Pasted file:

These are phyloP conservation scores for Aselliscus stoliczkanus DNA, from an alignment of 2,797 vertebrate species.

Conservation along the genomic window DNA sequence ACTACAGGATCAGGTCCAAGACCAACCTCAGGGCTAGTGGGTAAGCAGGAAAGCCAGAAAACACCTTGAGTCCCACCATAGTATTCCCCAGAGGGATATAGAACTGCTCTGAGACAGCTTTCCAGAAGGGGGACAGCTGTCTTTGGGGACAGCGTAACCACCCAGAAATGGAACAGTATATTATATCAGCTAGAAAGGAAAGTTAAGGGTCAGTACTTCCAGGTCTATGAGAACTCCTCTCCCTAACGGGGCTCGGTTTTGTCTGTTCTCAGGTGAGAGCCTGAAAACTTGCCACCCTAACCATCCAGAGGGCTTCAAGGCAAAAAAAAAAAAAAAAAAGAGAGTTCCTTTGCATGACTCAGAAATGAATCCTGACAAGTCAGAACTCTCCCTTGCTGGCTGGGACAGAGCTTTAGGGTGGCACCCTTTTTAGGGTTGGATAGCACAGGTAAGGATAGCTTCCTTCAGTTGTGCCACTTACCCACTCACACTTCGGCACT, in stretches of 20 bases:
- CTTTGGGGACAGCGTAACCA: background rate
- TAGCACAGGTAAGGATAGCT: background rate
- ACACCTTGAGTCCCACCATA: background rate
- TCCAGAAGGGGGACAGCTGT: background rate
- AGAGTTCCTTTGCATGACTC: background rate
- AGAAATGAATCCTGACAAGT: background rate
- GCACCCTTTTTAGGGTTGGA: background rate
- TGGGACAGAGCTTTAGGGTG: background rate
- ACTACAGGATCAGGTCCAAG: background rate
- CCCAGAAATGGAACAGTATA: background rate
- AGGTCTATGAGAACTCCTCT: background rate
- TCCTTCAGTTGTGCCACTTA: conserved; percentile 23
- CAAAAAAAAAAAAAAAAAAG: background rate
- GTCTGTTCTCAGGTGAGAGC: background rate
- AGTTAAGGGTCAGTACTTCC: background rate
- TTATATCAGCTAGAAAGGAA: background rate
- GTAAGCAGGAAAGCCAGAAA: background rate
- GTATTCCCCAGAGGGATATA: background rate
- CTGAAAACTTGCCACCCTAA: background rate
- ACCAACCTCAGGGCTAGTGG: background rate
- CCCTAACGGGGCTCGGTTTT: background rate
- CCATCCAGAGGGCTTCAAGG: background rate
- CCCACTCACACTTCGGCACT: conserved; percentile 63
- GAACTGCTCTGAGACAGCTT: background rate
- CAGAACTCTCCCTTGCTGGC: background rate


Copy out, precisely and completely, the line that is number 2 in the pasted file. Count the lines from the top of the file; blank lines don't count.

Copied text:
Conservation along the genomic window DNA sequence ACTACAGGATCAGGTCCAAGACCAACCTCAGGGCTAGTGGGTAAGCAGGAAAGCCAGAAAACACCTTGAGTCCCACCATAGTATTCCCCAGAGGGATATAGAACTGCTCTGAGACAGCTTTCCAGAAGGGGGACAGCTGTCTTTGGGGACAGCGTAACCACCCAGAAATGGAACAGTATATTATATCAGCTAGAAAGGAAAGTTAAGGGTCAGTACTTCCAGGTCTATGAGAACTCCTCTCCCTAACGGGGCTCGGTTTTGTCTGTTCTCAGGTGAGAGCCTGAAAACTTGCCACCCTAACCATCCAGAGGGCTTCAAGGCAAAAAAAAAAAAAAAAAAGAGAGTTCCTTTGCATGACTCAGAAATGAATCCTGACAAGTCAGAACTCTCCCTTGCTGGCTGGGACAGAGCTTTAGGGTGGCACCCTTTTTAGGGTTGGATAGCACAGGTAAGGATAGCTTCCTTCAGTTGTGCCACTTACCCACTCACACTTCGGCACT, in stretches of 20 bases: